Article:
Summer 1955 • Vol. XVII No. 3 Book Reviews |

The Consequence of Fame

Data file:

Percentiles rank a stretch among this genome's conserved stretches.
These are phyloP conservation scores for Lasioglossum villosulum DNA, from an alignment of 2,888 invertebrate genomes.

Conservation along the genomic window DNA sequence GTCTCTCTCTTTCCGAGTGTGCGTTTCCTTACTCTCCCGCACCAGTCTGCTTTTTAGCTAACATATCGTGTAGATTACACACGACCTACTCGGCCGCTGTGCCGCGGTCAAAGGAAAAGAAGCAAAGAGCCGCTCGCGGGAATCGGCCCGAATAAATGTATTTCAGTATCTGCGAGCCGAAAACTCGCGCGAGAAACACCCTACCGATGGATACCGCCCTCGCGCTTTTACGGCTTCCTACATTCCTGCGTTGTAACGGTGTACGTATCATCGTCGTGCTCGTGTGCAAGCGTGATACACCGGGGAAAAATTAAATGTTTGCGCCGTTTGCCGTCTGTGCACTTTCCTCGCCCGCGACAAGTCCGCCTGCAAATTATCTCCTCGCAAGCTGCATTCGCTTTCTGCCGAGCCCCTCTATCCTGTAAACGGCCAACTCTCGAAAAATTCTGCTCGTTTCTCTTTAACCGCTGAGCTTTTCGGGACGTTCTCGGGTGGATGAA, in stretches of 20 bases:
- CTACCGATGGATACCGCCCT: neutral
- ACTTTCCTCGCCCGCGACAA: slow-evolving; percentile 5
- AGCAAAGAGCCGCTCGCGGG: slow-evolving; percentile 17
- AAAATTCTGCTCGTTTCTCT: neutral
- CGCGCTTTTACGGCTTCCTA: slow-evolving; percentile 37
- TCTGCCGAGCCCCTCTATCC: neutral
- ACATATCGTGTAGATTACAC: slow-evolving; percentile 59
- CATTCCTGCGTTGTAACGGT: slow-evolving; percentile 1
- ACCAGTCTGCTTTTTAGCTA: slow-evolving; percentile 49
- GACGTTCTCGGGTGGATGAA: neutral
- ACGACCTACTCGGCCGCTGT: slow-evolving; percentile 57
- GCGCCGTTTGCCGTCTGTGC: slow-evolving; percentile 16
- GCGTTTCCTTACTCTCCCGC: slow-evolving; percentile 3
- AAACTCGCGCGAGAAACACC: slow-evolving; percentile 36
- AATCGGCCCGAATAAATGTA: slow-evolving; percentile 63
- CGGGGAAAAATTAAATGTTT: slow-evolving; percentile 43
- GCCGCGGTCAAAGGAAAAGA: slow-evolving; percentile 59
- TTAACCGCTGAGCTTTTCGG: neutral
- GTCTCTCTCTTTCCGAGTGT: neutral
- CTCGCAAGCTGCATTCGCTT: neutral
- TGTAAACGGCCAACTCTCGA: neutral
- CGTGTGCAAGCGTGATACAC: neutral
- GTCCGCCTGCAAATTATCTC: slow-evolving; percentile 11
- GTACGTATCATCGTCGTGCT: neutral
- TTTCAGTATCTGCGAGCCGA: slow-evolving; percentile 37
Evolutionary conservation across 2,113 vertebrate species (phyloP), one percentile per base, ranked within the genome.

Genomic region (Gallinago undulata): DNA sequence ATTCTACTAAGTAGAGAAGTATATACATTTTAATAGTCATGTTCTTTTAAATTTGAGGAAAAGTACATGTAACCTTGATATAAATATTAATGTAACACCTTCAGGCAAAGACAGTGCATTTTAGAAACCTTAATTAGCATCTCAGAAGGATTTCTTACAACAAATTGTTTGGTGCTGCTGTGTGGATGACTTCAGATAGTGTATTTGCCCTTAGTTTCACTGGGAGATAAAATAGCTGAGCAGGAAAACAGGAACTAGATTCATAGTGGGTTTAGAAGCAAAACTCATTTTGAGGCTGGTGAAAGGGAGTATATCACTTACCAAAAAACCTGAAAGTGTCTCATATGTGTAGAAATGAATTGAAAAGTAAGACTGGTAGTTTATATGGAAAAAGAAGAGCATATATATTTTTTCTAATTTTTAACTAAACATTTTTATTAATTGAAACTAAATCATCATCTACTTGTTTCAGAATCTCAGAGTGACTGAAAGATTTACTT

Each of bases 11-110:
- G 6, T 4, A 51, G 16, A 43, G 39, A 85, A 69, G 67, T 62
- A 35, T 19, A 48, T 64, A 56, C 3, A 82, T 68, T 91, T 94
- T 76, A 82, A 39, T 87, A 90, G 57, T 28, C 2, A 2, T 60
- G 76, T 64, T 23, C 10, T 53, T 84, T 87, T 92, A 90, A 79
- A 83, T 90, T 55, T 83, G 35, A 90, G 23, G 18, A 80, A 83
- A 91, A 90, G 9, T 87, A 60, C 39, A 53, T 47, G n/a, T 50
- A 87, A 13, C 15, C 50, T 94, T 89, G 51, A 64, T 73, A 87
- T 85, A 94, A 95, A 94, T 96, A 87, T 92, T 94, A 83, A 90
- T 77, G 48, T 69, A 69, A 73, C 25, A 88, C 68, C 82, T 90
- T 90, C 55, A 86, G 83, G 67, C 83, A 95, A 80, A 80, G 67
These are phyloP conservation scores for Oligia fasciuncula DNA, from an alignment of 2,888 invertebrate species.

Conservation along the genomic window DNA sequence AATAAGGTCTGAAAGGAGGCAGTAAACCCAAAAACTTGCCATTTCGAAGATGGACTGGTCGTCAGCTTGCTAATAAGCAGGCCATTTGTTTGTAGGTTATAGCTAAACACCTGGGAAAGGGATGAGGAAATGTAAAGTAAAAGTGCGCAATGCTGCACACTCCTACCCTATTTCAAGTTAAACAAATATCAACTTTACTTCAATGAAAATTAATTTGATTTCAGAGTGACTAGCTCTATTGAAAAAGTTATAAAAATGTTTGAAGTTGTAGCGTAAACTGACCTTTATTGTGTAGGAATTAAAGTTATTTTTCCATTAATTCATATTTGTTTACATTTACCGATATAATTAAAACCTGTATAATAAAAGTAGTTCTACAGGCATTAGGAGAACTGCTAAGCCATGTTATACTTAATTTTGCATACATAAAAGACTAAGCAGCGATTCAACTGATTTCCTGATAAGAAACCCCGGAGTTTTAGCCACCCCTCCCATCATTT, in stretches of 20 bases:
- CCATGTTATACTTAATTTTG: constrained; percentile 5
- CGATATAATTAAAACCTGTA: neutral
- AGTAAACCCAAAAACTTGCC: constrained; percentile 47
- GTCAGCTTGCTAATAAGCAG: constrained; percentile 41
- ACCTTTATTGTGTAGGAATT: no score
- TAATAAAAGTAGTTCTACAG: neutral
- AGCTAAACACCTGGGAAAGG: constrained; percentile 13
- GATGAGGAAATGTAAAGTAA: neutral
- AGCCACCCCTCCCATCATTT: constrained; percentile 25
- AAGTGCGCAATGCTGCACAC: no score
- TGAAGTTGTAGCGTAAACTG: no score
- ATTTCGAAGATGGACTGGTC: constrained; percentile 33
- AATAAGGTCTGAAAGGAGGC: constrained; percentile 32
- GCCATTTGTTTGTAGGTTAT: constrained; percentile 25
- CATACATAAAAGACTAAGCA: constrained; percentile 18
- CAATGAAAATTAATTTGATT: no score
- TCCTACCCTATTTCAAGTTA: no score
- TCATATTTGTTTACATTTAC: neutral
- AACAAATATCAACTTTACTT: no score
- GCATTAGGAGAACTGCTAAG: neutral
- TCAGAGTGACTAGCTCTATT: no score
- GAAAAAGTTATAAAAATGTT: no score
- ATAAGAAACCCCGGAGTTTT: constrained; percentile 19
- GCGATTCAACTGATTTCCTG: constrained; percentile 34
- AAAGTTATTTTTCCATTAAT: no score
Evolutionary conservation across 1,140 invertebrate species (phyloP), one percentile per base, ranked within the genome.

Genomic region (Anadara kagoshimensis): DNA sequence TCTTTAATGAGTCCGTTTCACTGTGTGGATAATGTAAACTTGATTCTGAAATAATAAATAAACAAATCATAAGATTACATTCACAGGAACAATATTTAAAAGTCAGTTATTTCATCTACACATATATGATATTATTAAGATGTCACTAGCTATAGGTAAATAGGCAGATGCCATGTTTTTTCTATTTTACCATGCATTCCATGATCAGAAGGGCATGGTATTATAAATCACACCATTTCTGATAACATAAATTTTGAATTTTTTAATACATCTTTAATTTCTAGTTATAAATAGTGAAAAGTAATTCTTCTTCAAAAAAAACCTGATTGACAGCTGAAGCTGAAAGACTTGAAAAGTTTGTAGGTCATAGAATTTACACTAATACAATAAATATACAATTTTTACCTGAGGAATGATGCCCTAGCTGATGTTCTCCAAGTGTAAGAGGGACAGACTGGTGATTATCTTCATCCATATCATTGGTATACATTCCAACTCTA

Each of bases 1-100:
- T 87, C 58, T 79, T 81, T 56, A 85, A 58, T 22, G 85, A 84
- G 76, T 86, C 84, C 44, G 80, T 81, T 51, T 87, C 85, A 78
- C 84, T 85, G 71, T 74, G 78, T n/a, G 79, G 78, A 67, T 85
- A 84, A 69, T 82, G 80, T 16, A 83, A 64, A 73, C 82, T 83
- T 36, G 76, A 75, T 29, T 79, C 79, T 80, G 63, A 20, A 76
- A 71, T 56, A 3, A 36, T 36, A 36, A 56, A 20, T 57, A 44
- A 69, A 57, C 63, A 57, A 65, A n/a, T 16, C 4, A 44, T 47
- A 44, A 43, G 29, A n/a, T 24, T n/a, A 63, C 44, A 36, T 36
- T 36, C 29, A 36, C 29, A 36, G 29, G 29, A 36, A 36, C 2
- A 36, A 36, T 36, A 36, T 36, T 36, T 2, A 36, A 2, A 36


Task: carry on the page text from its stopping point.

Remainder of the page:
The Private World Of William Faulkner: The Man, The Legend, The Writer by Robert Coughlan. Harper's. $2.75. It is testimony of a kind to a writer that the size of matter published about him should exceed considerably the amount published by himself. Since the Nobel Prize was awarded Faulkner, there have been six books and at least two more are promised. The number of essays—studies, journalistic accounts of his home and habits, explications, and so on—has increased proportionately. The Faulkner of A Fable comes to us attended by a host of critics, professors, and journalists. The clichés of past Faulkner criticism have all but disappeared; even the Mississippi press is now reconciled to his fame and for the most part proud of it. Most of the books published since 1951 must be classified as "introductions." Indeed, this is true of all but a small share of Faulkner criticism. This means that the Faulkner work has not been accepted as a matter of course, but must rather be

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